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 Set problems (Posted on 2004-05-12)
In a version of the game of set, cards with shapes on them are dealt out and each has four characteristics:

Type of shape (Circle, Square, or Triangle)
Color of the shape (Red, Blue, or green)
Fill type (Empty, Half filled, or Completely filled)
Number of the shape on the card (1, 2 or 3)

A "set" is defined as a three card subgroup of the cards "in play" such that for each of these four individual characteristics are either all the same, or all different. (The cards could be all different on one characteristic and be same on another.)

What is the greatest number of different cards that can be "in play" such that there is no subgroup that can be designated a "set"?

 No Solution Yet Submitted by Gamer Rating: 4.5000 (4 votes)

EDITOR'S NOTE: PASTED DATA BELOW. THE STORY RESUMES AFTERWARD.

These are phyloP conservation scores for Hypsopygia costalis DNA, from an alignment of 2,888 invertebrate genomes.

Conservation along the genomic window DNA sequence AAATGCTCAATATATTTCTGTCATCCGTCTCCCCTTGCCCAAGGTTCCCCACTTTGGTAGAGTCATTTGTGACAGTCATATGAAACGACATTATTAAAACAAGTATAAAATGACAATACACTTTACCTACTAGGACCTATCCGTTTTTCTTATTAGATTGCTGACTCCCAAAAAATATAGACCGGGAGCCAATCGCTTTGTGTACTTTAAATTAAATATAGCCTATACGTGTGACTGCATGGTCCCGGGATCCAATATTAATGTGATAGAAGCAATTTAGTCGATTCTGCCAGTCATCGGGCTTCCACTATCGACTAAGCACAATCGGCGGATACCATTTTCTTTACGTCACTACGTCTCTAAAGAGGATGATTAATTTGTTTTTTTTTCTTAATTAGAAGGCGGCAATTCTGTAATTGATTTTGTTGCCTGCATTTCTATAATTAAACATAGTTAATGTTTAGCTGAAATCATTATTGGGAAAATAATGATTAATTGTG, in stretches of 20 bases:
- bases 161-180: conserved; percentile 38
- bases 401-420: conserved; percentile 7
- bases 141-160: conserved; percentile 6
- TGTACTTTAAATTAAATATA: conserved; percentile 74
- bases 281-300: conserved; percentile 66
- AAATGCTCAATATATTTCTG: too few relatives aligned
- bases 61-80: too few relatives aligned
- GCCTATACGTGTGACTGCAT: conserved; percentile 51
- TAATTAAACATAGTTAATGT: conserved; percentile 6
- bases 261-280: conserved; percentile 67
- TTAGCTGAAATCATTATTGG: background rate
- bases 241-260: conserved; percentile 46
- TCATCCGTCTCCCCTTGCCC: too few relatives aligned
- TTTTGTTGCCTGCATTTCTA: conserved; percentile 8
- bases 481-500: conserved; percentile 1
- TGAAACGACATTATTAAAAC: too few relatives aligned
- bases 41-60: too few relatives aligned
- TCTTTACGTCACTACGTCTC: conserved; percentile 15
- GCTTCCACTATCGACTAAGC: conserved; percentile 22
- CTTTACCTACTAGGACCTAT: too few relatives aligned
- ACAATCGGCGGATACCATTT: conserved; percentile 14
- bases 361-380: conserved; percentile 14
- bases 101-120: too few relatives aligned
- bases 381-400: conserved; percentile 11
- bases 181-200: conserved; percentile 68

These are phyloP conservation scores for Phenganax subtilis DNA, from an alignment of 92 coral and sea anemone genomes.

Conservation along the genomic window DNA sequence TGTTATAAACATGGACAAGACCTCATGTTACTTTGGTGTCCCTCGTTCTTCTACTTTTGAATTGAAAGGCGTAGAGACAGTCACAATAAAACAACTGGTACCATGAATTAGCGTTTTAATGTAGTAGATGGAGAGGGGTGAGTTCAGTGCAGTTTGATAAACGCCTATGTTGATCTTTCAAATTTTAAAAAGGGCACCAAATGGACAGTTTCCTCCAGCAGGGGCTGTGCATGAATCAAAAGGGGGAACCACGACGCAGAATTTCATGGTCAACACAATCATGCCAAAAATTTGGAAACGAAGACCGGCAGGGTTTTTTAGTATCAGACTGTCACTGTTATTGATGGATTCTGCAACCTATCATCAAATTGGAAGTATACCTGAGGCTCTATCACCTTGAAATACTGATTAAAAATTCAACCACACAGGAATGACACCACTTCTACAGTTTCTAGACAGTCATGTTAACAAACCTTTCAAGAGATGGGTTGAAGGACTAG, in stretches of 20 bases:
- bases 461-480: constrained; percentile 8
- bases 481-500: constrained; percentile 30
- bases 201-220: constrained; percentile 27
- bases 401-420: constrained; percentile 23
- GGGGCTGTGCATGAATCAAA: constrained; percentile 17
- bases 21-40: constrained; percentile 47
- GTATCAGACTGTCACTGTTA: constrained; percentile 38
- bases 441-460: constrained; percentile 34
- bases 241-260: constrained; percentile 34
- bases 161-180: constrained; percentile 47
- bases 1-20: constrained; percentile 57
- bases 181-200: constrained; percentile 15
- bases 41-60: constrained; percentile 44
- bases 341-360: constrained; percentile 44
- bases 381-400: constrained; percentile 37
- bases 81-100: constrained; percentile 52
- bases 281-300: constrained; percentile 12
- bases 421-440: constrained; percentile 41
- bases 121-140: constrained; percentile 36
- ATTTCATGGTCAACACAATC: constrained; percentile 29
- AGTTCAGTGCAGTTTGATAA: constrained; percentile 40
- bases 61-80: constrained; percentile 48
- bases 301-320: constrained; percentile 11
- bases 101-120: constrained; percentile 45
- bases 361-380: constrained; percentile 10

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 Half a proof | Comment 4 of 13 |

To further my analogy of the wrapping 4-d tic-tac-toe game, I'm going to find the number of rows if all the spaces were occupied.  Using a bit of logic, there are 15 rows that go through any one location.  Since there are 81 spaces, and each row goes through three of them, there are 405 rows total.

It would seem that to block all those rows, you would need to leave only 27 spaces empty.  This is incorrect, because every pair of spaces left out will end up blocking one row twice.  The number of rows blocked is 15x-xC2, where x is the number of spaces left empty.  Actually this is wrong as well because it overcompensates for the spaces that block the same rows.  Three empty spaces can all block the same row so the same row is counted three times instead of three rows each being counted twice.

I leave off here because I ran out of time.  I hope to finish later.

 Posted by Tristan on 2004-05-13 20:26:46

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